Smart homes offer three fundamental promises:
- Convenience: Being able to control multiple functions – such as the lights, the use of appliances, home security and more – with a button, app or your voice
- Resource efficiency: Optimising the use of heat, light and water
- Security: Being able to control every aspect of your home’s security in real time, and on any device
Home automation and energy management – such as smart lighting, temperature control, TV channel recommendations, warnings that appliances have been left on, and so on – will define the homes of the future. Overlay that integrated functionality with big data and artificial intelligence (AI), and your home will get to know you and your habits better and better, and eventually there will be no place like your smart home.
The central concept to smart technology is the Internet of Things (IoT): the inter-connectedness of billions and billions of devices via the Internet, to create intelligent, integrated network ecosystems that can sense, evaluate and act either automatically, or at your command.
It was previously estimated that in 2020, as many as 50-billion devices – including toasters, refrigerators, TV sets, anything containing a microchip – will be able to “talk” to each other and be combined to benefit humanity in ways that we’re only beginning to imagine. And it’s in the home where many of us will directly notice the great changes that the IoT promises.
If you’ve bought a smart home, or are converting your standard home into a smart one, bear in mind that there may be insurance implications. Because insurance products focused on smart technology are in their infancy globally, you may need to review your cover – so it’s a really good idea to obtain the advice of a broker.
Standard home insurance typically includes cover against damage to your home, and theft of and damage to your personal belongings.
But a smart home isn’t standard (not yet, at least), so speak to your broker about …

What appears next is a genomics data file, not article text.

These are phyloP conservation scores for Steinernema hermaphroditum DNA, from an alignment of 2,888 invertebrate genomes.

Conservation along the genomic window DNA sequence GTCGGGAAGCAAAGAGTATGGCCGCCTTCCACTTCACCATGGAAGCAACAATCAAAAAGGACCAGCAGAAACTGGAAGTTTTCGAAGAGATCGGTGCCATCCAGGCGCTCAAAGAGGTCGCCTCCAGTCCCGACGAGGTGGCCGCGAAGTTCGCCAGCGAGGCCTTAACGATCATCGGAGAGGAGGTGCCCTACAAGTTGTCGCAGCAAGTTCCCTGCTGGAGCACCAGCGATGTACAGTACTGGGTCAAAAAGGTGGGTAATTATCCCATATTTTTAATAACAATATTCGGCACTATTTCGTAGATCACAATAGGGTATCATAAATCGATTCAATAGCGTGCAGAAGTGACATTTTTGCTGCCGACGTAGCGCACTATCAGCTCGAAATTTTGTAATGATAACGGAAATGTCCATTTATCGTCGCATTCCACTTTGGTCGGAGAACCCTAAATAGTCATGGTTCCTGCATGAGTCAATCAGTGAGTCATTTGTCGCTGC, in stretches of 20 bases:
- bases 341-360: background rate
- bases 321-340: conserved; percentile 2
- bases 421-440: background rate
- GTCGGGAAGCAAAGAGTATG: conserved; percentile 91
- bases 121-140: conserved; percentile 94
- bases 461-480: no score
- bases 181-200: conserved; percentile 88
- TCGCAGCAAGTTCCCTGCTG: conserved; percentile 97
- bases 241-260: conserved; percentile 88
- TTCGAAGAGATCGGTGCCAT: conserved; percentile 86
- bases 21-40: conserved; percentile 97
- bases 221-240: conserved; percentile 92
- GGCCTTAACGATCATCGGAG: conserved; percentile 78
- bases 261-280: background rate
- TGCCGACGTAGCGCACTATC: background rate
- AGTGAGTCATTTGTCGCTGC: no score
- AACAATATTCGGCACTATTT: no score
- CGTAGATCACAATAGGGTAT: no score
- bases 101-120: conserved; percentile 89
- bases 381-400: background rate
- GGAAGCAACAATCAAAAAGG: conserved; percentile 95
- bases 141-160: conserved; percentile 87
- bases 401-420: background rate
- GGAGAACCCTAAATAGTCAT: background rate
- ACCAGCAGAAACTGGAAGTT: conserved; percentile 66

… Understanding your cover
As a matter of course, you should always fulfil the obligations of your insurance policy; it’s the only way you’ll ever be 100% sure you’ll be paid out in the event of a claim.
Speak to your broker about whether or not your smart home meets your policy requirements. For example, does your smart home’s security system make the grade? Remember you will always need to arm it – like a conventional burglar alarm – when you go out.
Ask your broker whether or not your cover includes damage to appliances or equipment as a result of your smart home being hacked – and whether or not hacking your security system to gain access to your home satisfies the standard policy requirement that there be evidence of forcible or violent entry.
… Surge protection
You risk more widespread damage to appliances and equipment linked in a smart home system, should there be a power surge. It’s a good idea to install surge protection, as this could affect your premium – and prevent unnecessary damage in the event of an incident.
Truth be told, because smart homes are still a rather sci-fi concept, your broker will likely need to find out the answers to some of your questions around smart homes and insurance, and what’s available.
But that’s a good thing, because you’ll be able to figure out the best insurance solution for you and your home. And that’s just plain, well, smart.
Source: Hollard Insurance Co Ltd